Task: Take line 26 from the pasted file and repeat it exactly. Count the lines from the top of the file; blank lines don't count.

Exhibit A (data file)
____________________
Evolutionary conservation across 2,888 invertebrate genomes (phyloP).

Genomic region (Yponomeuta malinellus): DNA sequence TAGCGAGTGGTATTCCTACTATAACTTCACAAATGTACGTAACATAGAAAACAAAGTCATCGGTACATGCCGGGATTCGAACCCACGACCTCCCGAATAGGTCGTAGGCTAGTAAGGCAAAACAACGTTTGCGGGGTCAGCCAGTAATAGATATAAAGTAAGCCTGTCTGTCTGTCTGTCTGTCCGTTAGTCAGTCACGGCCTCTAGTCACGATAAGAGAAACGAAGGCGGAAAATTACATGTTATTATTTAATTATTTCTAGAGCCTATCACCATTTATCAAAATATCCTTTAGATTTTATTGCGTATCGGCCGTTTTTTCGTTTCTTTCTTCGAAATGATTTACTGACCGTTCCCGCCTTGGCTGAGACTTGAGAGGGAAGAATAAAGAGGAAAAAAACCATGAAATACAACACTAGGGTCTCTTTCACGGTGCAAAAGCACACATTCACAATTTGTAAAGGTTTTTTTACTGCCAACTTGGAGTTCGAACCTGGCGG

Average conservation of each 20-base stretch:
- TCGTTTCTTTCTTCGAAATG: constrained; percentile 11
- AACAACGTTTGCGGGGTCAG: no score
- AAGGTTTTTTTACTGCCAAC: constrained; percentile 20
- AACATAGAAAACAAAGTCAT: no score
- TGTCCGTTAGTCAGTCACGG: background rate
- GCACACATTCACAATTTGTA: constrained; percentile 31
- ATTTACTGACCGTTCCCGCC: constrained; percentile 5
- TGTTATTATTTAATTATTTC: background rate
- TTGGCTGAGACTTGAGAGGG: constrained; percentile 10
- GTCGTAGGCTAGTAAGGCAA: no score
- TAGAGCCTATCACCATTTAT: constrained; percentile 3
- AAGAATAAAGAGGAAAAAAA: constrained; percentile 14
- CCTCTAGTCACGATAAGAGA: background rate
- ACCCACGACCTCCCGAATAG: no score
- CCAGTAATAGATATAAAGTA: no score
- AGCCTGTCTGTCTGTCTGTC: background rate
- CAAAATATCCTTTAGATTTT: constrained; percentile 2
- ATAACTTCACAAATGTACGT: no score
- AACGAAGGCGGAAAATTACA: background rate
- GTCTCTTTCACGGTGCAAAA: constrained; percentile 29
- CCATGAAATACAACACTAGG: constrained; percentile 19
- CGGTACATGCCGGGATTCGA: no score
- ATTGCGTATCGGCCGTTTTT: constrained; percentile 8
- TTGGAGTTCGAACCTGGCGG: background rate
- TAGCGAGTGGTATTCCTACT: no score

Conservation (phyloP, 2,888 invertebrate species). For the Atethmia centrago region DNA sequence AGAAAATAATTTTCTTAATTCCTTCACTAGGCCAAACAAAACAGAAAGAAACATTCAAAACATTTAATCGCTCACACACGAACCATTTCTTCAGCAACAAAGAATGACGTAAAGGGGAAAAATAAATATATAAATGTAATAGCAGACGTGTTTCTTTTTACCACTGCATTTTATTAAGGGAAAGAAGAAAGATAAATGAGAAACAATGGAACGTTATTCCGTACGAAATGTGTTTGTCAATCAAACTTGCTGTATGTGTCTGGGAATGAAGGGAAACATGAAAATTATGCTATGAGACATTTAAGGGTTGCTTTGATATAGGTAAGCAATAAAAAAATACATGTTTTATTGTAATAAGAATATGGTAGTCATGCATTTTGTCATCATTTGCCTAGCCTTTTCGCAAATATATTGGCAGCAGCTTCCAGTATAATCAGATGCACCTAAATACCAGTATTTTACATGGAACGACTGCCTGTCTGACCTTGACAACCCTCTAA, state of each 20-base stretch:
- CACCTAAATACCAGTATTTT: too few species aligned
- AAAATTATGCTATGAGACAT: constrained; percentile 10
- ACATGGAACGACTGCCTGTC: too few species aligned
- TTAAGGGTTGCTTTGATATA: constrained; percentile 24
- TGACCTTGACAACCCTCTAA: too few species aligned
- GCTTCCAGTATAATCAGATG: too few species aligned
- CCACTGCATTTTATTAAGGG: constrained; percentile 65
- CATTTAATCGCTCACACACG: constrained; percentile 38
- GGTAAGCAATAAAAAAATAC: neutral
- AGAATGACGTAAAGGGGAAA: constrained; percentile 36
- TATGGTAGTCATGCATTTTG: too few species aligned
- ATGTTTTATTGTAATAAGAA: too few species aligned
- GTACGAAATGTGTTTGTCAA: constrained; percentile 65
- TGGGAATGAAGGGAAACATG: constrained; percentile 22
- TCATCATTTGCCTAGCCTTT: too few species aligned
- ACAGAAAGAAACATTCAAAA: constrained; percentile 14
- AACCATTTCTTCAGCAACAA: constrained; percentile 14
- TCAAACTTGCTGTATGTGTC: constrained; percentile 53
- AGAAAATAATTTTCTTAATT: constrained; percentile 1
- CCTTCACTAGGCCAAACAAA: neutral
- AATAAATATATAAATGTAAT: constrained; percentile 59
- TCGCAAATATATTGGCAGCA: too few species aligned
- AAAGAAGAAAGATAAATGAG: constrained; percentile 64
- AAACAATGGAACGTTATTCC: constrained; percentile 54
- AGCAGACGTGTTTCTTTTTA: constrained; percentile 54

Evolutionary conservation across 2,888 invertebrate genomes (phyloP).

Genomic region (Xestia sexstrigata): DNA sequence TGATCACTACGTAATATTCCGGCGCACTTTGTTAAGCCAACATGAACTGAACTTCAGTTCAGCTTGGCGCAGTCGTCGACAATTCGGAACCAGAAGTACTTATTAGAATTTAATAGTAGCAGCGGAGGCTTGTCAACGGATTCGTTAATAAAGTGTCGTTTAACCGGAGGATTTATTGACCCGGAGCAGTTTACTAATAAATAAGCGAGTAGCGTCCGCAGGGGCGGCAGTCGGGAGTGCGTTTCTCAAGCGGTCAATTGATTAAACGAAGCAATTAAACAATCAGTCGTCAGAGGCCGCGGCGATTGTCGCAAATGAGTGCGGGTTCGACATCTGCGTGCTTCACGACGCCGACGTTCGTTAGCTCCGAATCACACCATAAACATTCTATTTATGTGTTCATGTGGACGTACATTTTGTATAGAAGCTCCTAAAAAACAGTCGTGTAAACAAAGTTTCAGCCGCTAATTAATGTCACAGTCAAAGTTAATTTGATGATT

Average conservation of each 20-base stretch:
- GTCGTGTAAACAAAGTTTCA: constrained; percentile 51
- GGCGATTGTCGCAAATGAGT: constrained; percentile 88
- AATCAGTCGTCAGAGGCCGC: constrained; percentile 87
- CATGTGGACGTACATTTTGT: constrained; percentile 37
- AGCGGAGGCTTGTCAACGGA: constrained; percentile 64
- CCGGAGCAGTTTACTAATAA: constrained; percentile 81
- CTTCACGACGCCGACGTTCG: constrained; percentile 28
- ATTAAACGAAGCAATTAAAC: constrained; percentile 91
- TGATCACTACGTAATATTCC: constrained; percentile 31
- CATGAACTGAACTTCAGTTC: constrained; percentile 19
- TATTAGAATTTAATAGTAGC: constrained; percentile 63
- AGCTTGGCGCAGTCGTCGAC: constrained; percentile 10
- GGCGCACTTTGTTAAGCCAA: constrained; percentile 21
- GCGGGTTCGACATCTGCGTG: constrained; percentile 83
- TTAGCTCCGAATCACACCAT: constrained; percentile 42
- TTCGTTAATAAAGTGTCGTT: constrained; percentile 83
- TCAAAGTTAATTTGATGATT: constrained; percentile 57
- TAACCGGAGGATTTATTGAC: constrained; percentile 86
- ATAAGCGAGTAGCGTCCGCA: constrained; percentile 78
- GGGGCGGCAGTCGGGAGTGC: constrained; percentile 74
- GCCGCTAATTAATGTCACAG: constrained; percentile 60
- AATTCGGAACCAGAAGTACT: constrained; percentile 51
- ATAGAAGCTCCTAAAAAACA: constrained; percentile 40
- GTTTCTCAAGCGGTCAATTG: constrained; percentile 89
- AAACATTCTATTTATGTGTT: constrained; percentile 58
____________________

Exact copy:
- ATTGCGTATCGGCCGTTTTT: constrained; percentile 8